In the days immediately after Bangladesh University of Engineering Technology student Abrar Fahad’s brutal murder on October 7, the campus in Dhaka bubbled with anger like a burning cauldron. Now, a week after his death, the campus looks as if an art camp is underway.
A walk around the complex reveals signs of a protest against the university authorities: a painting of Fahad’s dead body here, a slogan there, a poster on a police barricade, streamers hanging between buildings and trees. These are all testimonies to the anger that some of the students feel against the authorities and against the government.
Amidst Bangladesh’s shrinking space for freedom of expression, students at BUET students and neighboring Dhaka University students have been painting murals and slogans on the walls of their institutions to articulate their concerns about the culture of ragging let loose by the student wing of the ruling Awami League in the university and residential halls.
Fahad, a second-year undergraduate BUET student, was brutally beaten to death by alleged activists of the Awami League’s student wing, the Bangladesh Chhatra League. The assailants were said to have been angered by Fahad’s Facebook posts criticising the Bangladesh-India agreements struck during Bangladesh Prime Minister Sheikh Hasina’s visit to India early in October.
His murder has turned the peaceful abode of would-be engineers and technologists into a fulcrum of countrywide agitations against violent student politics.
Fahad’s death has also opened up a vociferous discussion about ragging and torture in universities across Bangladesh. Like the #MeToo movement, students have started opening up about the abuse they face under the guise of ragging. They also shared their experiences of how ruling party’s student wings had been calling the shots in the university dorms and have created a culture of fear.
“This graffiti is our way of protesting this gruesome culture of ragging and torture inflicted by the activists of BCL [Bangladesh Chhatra League] in the residential halls of BUET,” said Faizah Rafsan, an architecture student. “If Abrar hadn’t died, this brutal and unwanted culture might not come into the limelight.”
Rafsan was among about 20 students from the department of architecture of BUET who had been designing and painting these murals on campus for the past six days. “We let our emotions talk through graffiti,” said Rafsan.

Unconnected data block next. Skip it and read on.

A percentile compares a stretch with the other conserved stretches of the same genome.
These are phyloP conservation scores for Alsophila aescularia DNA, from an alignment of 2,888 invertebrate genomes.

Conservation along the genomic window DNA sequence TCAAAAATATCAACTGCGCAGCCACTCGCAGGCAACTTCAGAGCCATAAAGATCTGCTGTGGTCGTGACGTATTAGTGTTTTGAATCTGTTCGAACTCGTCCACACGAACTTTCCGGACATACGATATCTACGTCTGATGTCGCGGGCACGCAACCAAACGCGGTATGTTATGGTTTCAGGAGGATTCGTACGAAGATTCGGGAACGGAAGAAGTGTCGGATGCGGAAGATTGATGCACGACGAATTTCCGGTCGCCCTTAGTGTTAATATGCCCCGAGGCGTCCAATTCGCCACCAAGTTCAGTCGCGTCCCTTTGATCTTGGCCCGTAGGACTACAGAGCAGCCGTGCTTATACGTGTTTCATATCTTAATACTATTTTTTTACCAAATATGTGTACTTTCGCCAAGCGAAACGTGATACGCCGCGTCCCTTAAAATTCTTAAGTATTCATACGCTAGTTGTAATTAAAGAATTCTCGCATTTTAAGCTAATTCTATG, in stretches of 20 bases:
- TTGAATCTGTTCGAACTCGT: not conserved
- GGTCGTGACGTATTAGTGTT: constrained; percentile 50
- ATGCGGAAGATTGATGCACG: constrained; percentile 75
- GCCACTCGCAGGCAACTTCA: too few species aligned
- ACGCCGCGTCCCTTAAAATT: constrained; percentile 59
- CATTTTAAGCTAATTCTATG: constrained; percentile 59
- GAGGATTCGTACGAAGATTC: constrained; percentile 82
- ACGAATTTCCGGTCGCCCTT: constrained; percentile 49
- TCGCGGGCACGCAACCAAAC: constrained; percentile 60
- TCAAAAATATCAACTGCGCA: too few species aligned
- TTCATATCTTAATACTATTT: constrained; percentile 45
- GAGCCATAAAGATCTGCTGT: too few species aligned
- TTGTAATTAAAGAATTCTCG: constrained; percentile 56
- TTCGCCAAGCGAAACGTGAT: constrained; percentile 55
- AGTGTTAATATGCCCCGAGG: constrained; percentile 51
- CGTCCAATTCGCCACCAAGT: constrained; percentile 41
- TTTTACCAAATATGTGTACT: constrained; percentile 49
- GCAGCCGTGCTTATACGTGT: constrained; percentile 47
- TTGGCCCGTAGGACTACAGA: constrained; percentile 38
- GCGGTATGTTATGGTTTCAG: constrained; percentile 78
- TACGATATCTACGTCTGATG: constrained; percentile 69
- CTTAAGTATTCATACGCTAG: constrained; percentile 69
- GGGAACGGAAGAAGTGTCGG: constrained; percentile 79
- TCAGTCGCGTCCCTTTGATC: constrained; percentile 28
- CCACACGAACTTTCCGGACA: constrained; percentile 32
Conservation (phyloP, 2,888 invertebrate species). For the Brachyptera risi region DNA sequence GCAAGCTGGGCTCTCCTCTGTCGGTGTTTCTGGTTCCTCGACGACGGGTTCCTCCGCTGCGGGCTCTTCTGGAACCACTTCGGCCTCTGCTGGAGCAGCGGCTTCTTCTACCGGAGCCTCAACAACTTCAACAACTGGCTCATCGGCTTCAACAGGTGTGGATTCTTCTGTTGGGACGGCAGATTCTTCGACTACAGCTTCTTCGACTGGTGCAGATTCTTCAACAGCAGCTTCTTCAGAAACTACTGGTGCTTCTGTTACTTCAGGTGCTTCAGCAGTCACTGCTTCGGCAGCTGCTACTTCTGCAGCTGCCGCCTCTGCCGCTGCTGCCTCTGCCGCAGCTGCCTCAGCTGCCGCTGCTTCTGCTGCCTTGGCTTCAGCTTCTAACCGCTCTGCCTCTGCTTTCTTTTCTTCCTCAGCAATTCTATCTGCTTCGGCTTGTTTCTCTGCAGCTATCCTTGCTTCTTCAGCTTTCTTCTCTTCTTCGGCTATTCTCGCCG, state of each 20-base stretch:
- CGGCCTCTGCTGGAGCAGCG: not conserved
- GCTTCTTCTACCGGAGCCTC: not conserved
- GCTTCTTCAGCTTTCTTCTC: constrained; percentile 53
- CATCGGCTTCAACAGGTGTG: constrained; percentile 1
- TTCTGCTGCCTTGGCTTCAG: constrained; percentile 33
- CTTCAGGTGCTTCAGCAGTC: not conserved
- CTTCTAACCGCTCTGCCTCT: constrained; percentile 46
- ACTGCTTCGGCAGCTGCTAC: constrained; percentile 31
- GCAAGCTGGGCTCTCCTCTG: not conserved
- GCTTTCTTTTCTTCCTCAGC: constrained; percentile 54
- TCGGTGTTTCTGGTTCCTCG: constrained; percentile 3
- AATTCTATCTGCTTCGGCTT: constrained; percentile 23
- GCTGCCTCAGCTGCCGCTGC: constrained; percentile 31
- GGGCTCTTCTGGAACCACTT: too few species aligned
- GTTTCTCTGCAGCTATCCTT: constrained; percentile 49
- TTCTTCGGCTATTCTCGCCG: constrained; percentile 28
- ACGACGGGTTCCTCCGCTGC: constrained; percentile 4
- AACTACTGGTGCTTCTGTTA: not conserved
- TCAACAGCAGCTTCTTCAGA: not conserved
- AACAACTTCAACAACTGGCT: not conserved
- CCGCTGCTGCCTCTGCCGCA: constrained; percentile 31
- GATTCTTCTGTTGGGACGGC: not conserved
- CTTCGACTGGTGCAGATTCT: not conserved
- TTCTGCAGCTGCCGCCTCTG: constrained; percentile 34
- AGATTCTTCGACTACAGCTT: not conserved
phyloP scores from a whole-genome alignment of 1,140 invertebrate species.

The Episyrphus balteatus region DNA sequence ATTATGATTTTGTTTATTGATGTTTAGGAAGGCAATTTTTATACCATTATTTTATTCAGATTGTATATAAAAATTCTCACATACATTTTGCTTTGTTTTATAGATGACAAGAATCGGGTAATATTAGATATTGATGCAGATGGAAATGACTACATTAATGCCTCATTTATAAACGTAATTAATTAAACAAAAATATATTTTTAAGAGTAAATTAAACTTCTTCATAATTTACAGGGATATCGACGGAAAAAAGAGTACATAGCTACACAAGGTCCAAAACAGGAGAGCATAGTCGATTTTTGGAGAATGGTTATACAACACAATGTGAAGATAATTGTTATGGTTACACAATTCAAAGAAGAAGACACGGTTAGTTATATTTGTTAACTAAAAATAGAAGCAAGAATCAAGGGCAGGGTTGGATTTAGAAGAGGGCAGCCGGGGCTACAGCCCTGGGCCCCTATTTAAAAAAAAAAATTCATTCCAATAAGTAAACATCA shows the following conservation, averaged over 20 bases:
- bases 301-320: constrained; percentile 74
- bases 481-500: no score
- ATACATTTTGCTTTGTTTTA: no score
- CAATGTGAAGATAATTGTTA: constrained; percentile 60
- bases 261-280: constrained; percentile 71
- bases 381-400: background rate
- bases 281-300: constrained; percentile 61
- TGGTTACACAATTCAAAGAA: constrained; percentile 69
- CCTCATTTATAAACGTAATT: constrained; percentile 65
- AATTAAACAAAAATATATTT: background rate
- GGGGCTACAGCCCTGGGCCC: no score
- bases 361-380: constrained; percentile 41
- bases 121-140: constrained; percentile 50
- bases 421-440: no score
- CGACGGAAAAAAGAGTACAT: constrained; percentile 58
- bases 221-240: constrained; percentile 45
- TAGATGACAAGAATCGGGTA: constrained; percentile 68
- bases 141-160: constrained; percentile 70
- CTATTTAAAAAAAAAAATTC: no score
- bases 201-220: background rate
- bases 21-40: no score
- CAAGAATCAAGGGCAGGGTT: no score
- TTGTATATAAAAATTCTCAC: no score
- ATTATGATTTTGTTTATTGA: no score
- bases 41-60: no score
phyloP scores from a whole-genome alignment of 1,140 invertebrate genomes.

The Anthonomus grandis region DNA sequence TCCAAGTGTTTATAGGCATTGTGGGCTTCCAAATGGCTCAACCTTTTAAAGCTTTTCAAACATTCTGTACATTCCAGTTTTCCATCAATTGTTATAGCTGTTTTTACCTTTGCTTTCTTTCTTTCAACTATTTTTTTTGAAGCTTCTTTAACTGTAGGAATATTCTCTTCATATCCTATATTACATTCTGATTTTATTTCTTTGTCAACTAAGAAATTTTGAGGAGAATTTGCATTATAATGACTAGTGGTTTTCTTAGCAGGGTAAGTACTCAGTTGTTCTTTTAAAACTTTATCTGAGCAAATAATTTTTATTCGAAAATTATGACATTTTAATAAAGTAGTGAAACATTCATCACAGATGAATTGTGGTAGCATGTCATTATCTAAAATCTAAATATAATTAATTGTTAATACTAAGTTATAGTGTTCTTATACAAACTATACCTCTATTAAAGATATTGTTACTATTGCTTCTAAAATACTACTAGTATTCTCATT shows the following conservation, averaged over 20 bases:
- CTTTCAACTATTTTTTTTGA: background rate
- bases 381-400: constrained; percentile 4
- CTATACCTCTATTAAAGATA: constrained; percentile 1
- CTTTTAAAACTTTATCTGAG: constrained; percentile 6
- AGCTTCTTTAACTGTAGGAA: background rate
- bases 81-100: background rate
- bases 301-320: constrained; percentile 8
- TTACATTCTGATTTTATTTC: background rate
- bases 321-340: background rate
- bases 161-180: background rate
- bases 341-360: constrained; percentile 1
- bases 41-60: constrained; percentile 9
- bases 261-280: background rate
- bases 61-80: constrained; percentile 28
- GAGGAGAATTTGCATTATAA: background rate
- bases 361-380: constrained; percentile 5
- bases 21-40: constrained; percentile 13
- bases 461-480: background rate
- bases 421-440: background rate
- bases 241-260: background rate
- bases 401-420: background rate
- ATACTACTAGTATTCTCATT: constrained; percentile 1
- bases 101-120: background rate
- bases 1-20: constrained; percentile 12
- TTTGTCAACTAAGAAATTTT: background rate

Mashruba Islam, another architecture student, said that people across the world have often used walls as canvases for graffiti, and sometimes used art to express slogans they could not shout publicly for fear of incurring the wrath of the authorities.
“We are very angry now and we have found painting graffiti as a way of letting out our anger,” said Islam who had pained a mural showing a dead body with a morgue tag. The tag had the number 1706098, Fahad’s student ID number. “We are angry at the university authorities that they didn’t do much to stop this culture of ragging inside the universities ,” said Islam.
On a wall outside Sher-e-Bangla Hall, the student dormitory in where Fahad was murdered, Tasrifa Binte Farazi, a first-year architecture student was writing a slogan “Hok Protibad” (let there be protest). “Had we not raised our voices in unison, silence would have prevailed,” she said. “Things would have remained the same.”
Next to her, a few walls apart, another mural was being painted of a blindfolded person facing a pistol. “Nirapod Achhis,” said the slogan. You are safe. Mumu Chakma was filling in the colours. “It’s a satire of a situation we are in,” Chakma said. “We are left at the mercy of the gun.”
Meanwhile, inside the neighboring Dhaka University campus, students of Institute of Fine Arts had also been at work voicing their support for the campaign to secure justice for Fahad. They also painted wall art about Dhaka University students Abu Bakr and Ehsan who were victims of the Chhatra League.
Graffiti and slogan saying, “Boidha seat amar odhikar” (Hall seat is my right), “Rukho Sontrash” (Protest the terrorism) and “No one killed Abu Bakr” were visible.
“We want DU to be a bastion of free knowledge practice in where students can live with their dignity,” said Armanul Haque, one of the organisers of the Dhaka University graffiti campaign. “These graffiti symbolise the oppression and torture general students have to face by the political parties who use their muscle power to control universities.”
Faisal Mahmud is a Dhaka based journalist. Additional reporting by Rifat Islam.